And in addition, their clothes didn’t wear out. And their shoes stayed intact. And He provided a cooling cloud by day and a warming cloud by night to protect them from the elements.

 

Every little thing they were lacking in the desert, He provided for them.

 

Even when they were begging to go back to Egypt, He provided for them.

 

Even when they worshiped the golden calf, He provided for them.

 

Even when they refused to go into the Promised Land because they were afraid—afraid that the God who parted the Red Sea so they walked through on dry land and then closed it up and drowned all the Egyptians that were pursuing them—afraid He wouldn’t help them defeat the enemies in the land He said was theirs for the taking. The place that was their sole destination after leaving Egypt and the exclusive reason for the exodus in the first place.

 

He STILL provided for them.

 

He’s a faithful and trustworthy Father who loves His children and provides for them even when they are faithless and doubting.

 

That includes me.

 

Because I have been faithless and doubting in my relationship with Him just like the Israelites were.

 

And He’s proven to me over and over and over again that He is never going to forget me or forsake me or fail to provide for me or fail to fulfill any promise He makes to me.

 

I’m so thankful His provision for me—just like the Israelites—does not depend on my behavior. I’m so glad His provision for me—just like the Israelites—is based on my position.

 

I’m His child.

 

And He’s a good Daddy.

 

 

– What are you having trouble trusting God for right now?

 

– How has He provided for you in the past?

 

– How do you believe He wants to use this current situation in your life?

 

– What are you going to choose to do?

Safe or Powerful?

“Your kingdom come, Your will be done on earth as it is in heaven.” – Matthew 6:10

 

This is probably the part of the model prayer that I pray more than any other part. And I bet I’m not the only one.

 

Sometimes I think I pray it because it’s safe. And easy. I just ask that God’s will be done in a particular situation I need to pray for. And that’s as far as I go.

 

I’m not saying that’s necessarily a bad way to pray, but I’m not sure it’s the best way to utilize this part of the model prayer. And it’s definitely not the most powerful way.

 

There are two ways I think may be better ways to pray this particular verse.

 

The first is something I learned from Graham Cooke when he spoke at our church recently. He was not talking about this model prayer, he was just talking about prayer in general. But the idea he shared really got my attention. He said since Jesus is our Advocate in Heaven and is always praying for us, why don’t we ask Jesus how He’s praying about our particular situation, then get in agreement with Him, and pray like He’s praying.

 

Brilliant!

 

If we’re praying about a situation the same way Jesus is praying about it, then we are definitely in line with this part of the model prayer.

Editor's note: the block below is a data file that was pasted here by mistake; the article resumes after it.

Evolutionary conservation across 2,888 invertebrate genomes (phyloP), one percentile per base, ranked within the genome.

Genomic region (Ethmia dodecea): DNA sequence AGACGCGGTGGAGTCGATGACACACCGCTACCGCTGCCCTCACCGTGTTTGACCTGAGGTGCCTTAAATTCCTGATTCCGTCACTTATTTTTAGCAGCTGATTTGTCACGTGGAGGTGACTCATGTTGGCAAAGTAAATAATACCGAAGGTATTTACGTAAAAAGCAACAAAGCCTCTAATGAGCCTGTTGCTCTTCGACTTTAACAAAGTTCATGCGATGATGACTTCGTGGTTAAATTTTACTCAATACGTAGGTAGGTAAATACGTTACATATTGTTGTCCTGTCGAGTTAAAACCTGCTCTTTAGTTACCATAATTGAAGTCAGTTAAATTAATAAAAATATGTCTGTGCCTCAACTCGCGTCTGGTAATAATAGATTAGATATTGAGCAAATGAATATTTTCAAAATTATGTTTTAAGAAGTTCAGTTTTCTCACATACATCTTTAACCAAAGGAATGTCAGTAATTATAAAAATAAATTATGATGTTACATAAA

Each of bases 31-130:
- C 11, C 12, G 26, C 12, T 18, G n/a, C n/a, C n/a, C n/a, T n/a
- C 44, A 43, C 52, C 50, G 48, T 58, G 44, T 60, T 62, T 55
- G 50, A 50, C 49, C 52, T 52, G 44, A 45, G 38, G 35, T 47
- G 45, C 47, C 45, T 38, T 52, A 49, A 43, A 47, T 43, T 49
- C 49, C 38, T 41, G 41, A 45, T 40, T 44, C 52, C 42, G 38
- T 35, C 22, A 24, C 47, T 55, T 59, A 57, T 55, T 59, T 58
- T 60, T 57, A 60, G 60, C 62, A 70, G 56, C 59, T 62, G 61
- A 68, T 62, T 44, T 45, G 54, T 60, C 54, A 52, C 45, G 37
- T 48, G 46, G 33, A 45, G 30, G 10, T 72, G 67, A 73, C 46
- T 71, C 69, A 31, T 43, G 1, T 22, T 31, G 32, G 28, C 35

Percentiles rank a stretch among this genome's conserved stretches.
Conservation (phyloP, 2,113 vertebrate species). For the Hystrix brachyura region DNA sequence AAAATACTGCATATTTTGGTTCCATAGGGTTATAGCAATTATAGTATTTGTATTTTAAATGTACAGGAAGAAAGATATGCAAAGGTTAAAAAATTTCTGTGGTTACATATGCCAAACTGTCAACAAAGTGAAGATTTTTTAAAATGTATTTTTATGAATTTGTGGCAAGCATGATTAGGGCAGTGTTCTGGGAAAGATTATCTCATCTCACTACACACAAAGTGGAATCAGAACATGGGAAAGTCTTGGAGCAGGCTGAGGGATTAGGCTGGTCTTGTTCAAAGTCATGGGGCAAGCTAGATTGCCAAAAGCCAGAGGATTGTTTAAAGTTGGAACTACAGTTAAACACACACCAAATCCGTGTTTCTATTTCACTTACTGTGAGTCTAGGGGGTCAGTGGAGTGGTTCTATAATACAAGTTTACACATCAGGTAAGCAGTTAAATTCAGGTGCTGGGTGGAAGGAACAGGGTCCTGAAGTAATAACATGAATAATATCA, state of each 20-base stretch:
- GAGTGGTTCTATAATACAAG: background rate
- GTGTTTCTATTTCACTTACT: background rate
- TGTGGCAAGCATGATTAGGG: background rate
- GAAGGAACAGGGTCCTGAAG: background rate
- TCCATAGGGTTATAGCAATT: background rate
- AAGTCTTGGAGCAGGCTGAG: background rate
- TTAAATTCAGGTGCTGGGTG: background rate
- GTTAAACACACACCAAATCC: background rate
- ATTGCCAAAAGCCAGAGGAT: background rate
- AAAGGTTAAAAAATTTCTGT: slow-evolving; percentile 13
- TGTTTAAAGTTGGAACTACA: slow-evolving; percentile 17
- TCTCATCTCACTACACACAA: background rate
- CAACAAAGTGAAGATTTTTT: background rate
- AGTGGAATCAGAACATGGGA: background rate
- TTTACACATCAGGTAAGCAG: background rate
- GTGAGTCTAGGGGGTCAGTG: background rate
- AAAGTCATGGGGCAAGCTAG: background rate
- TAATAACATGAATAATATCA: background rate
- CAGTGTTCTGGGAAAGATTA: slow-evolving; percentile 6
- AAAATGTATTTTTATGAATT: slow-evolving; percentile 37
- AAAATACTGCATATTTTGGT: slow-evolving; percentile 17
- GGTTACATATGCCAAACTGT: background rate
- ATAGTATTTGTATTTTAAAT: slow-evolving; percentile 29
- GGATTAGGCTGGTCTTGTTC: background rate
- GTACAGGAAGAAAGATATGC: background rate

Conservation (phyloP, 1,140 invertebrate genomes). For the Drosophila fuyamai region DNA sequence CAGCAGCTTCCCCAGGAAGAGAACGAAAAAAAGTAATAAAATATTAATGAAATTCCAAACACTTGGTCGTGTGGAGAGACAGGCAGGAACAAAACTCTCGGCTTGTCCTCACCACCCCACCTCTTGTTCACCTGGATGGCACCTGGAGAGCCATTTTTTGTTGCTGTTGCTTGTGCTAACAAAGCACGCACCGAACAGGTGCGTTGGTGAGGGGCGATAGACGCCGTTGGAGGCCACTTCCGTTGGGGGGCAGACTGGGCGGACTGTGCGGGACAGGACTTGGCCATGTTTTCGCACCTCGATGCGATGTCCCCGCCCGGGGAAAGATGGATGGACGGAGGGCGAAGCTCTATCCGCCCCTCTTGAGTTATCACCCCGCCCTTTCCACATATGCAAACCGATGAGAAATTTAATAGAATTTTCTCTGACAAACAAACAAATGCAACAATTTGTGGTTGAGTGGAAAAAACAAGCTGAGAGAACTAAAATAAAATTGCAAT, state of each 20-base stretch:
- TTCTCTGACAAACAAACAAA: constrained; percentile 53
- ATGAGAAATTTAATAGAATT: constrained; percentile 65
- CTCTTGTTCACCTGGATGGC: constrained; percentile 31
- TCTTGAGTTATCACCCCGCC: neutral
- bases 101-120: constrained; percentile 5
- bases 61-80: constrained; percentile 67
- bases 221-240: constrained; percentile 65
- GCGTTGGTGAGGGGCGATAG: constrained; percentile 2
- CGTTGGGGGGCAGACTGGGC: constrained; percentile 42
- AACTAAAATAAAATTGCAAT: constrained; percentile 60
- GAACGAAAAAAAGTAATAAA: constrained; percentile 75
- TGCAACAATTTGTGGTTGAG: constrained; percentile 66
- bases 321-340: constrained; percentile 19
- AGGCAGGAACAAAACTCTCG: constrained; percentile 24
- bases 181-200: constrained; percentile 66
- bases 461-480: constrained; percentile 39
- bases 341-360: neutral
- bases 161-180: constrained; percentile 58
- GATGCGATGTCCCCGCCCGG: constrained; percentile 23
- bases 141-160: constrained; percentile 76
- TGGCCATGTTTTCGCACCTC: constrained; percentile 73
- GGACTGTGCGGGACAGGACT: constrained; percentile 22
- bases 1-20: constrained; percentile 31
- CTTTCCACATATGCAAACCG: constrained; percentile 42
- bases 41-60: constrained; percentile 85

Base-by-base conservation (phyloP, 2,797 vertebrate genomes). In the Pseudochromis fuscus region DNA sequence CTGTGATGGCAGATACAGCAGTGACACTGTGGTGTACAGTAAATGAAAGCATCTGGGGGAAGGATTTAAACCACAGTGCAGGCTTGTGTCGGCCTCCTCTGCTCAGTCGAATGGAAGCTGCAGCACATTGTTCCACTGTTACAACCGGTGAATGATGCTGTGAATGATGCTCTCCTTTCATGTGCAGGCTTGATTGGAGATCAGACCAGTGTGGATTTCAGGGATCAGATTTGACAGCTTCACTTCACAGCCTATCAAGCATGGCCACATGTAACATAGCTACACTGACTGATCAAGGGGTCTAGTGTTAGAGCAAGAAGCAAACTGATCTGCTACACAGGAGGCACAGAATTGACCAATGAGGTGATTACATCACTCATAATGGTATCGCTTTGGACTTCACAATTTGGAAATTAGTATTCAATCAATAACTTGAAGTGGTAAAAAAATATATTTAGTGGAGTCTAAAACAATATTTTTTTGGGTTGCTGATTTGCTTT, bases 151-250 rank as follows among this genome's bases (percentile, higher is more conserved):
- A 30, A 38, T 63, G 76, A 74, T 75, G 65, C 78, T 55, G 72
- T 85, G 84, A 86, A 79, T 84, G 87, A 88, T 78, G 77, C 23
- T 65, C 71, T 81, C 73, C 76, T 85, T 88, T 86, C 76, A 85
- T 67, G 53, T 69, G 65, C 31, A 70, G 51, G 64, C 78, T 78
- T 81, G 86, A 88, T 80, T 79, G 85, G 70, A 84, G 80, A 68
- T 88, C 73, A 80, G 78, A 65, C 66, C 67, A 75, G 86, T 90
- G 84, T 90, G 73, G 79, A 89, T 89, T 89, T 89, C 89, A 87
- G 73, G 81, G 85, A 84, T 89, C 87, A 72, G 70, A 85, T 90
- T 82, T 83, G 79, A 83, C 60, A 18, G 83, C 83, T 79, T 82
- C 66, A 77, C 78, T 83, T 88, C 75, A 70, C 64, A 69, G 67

The second idea I have about how to pray this verse is to ask Holy Spirit what your role is in bringing God’s kingdom and will into the particular situation you’re praying about.

 

I may be wrong, but I don’t think God is waiting on His children to beg for His will to be done in their lives and then deciding whether or not He’s going to drop it into their particular situation. I believe God wants His will to be done in our lives more than anything. And I believe He’s waiting for someone to ASK, SEEK, and KNOCK to find out what His will is and then watching for them to PROCLAIM IT and DO IT.

 

I think a lot of people pray this verse like it is a request—and I don’t think it is. I think it’s meant to be a proclamation. “Your kingdom come, Your will be done . . . .” And when we pray that way, we are saying that we will do our part to make sure God’s will is done in whatever earthly realm we have dominion—whether that is as an individual, a family member, an employee, a ministry team member, a Little League baseball coach, a local police officer or the President of the United States. We all have a part to play in bringing God’s kingdom to earth.

 

I think some people are reluctant to pray for God’s will because they’re afraid of what He might ‘do’ to them, or where He may send them, or what they may have to give up. But there’s really no reason for us to be afraid to pray for God’s will. God loves us without measure and He is totally trustworthy. He is always for us and His plans for us are always to prosper us and not to harm us (Jeremiah 29:11). And God is working ALL THINGS together for our good (Romans 8:28).

 

I once heard a definition of God’s will that I LOVE. Ike Reighard was my pastor over a decade ago and he shared this definition one Sunday. He said, “God’s will is what you would choose if you had all the facts.”

 

If you knew everything God knows about you and your situation, including who He created you to be and the unbelievably incredible plans He has for you, you would choose God’s will every time.

 

I like that. So even if I don’t have all the facts, I know I can trust that God’s will for me is the very best.

 

So that’s how I’m going to pray—proclaiming that God’s will be done here on earth just like it is in Heaven, and then doing my part to bring Heaven to earth. I can’t wait to see what that looks like.

 

Want to join me?

 

What is the main situation you are currently spending time praying about? How is Jesus praying about that situation?

 

What is one thing you can do today to help bring Heaven to earth in your home or office or community?